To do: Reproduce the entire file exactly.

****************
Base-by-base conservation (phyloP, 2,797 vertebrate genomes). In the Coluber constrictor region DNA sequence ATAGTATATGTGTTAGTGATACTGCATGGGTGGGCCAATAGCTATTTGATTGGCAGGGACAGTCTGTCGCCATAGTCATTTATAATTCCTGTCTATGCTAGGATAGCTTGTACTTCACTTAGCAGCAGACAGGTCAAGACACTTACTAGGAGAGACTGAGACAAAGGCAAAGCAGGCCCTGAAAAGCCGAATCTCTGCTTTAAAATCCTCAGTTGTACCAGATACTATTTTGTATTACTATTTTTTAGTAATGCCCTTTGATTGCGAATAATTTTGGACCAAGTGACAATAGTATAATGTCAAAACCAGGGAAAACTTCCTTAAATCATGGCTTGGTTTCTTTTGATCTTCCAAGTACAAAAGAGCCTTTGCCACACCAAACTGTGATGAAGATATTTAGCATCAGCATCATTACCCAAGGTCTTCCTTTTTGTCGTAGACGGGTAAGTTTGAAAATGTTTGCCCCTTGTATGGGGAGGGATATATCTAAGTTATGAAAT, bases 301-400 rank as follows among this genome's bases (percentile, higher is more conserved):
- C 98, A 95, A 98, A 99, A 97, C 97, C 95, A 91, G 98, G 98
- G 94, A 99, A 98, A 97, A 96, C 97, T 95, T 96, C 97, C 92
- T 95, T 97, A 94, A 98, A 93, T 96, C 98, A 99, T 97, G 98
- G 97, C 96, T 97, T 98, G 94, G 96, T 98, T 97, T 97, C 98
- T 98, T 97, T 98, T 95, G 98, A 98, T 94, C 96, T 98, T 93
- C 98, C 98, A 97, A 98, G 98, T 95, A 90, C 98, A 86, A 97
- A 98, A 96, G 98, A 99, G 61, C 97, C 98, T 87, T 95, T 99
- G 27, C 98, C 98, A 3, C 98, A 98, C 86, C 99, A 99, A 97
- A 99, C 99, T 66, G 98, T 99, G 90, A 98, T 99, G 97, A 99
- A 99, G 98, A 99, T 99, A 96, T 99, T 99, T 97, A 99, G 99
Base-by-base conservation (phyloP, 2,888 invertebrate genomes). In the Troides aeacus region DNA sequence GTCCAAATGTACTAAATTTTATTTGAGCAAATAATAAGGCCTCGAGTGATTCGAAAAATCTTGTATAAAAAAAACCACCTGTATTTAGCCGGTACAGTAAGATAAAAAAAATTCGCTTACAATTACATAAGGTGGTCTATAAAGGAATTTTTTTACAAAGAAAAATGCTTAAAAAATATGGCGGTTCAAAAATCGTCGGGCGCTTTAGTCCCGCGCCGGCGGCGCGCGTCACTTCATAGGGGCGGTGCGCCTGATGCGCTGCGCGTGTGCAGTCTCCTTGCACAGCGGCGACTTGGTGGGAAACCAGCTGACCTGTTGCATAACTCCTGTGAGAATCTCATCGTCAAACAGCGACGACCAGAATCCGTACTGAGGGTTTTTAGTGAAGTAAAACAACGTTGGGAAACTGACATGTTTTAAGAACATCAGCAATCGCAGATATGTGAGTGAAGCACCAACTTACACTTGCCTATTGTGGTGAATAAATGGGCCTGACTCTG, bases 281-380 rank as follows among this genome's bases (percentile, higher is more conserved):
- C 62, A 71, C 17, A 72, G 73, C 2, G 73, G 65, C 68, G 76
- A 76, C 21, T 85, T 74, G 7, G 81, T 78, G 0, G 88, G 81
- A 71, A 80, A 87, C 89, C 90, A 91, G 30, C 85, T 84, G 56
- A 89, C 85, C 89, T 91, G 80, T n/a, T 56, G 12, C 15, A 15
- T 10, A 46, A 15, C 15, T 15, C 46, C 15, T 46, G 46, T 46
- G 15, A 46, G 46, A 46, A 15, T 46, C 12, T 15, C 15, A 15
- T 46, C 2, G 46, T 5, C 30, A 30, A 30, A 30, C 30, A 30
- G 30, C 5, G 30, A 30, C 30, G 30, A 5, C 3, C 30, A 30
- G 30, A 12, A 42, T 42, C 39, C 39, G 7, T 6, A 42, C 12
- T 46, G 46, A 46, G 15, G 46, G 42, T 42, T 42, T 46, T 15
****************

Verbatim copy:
Base-by-base conservation (phyloP, 2,797 vertebrate genomes). In the Coluber constrictor region DNA sequence ATAGTATATGTGTTAGTGATACTGCATGGGTGGGCCAATAGCTATTTGATTGGCAGGGACAGTCTGTCGCCATAGTCATTTATAATTCCTGTCTATGCTAGGATAGCTTGTACTTCACTTAGCAGCAGACAGGTCAAGACACTTACTAGGAGAGACTGAGACAAAGGCAAAGCAGGCCCTGAAAAGCCGAATCTCTGCTTTAAAATCCTCAGTTGTACCAGATACTATTTTGTATTACTATTTTTTAGTAATGCCCTTTGATTGCGAATAATTTTGGACCAAGTGACAATAGTATAATGTCAAAACCAGGGAAAACTTCCTTAAATCATGGCTTGGTTTCTTTTGATCTTCCAAGTACAAAAGAGCCTTTGCCACACCAAACTGTGATGAAGATATTTAGCATCAGCATCATTACCCAAGGTCTTCCTTTTTGTCGTAGACGGGTAAGTTTGAAAATGTTTGCCCCTTGTATGGGGAGGGATATATCTAAGTTATGAAAT, bases 301-400 rank as follows among this genome's bases (percentile, higher is more conserved):
- C 98, A 95, A 98, A 99, A 97, C 97, C 95, A 91, G 98, G 98
- G 94, A 99, A 98, A 97, A 96, C 97, T 95, T 96, C 97, C 92
- T 95, T 97, A 94, A 98, A 93, T 96, C 98, A 99, T 97, G 98
- G 97, C 96, T 97, T 98, G 94, G 96, T 98, T 97, T 97, C 98
- T 98, T 97, T 98, T 95, G 98, A 98, T 94, C 96, T 98, T 93
- C 98, C 98, A 97, A 98, G 98, T 95, A 90, C 98, A 86, A 97
- A 98, A 96, G 98, A 99, G 61, C 97, C 98, T 87, T 95, T 99
- G 27, C 98, C 98, A 3, C 98, A 98, C 86, C 99, A 99, A 97
- A 99, C 99, T 66, G 98, T 99, G 90, A 98, T 99, G 97, A 99
- A 99, G 98, A 99, T 99, A 96, T 99, T 99, T 97, A 99, G 99
Base-by-base conservation (phyloP, 2,888 invertebrate genomes). In the Troides aeacus region DNA sequence GTCCAAATGTACTAAATTTTATTTGAGCAAATAATAAGGCCTCGAGTGATTCGAAAAATCTTGTATAAAAAAAACCACCTGTATTTAGCCGGTACAGTAAGATAAAAAAAATTCGCTTACAATTACATAAGGTGGTCTATAAAGGAATTTTTTTACAAAGAAAAATGCTTAAAAAATATGGCGGTTCAAAAATCGTCGGGCGCTTTAGTCCCGCGCCGGCGGCGCGCGTCACTTCATAGGGGCGGTGCGCCTGATGCGCTGCGCGTGTGCAGTCTCCTTGCACAGCGGCGACTTGGTGGGAAACCAGCTGACCTGTTGCATAACTCCTGTGAGAATCTCATCGTCAAACAGCGACGACCAGAATCCGTACTGAGGGTTTTTAGTGAAGTAAAACAACGTTGGGAAACTGACATGTTTTAAGAACATCAGCAATCGCAGATATGTGAGTGAAGCACCAACTTACACTTGCCTATTGTGGTGAATAAATGGGCCTGACTCTG, bases 281-380 rank as follows among this genome's bases (percentile, higher is more conserved):
- C 62, A 71, C 17, A 72, G 73, C 2, G 73, G 65, C 68, G 76
- A 76, C 21, T 85, T 74, G 7, G 81, T 78, G 0, G 88, G 81
- A 71, A 80, A 87, C 89, C 90, A 91, G 30, C 85, T 84, G 56
- A 89, C 85, C 89, T 91, G 80, T n/a, T 56, G 12, C 15, A 15
- T 10, A 46, A 15, C 15, T 15, C 46, C 15, T 46, G 46, T 46
- G 15, A 46, G 46, A 46, A 15, T 46, C 12, T 15, C 15, A 15
- T 46, C 2, G 46, T 5, C 30, A 30, A 30, A 30, C 30, A 30
- G 30, C 5, G 30, A 30, C 30, G 30, A 5, C 3, C 30, A 30
- G 30, A 12, A 42, T 42, C 39, C 39, G 7, T 6, A 42, C 12
- T 46, G 46, A 46, G 15, G 46, G 42, T 42, T 42, T 46, T 15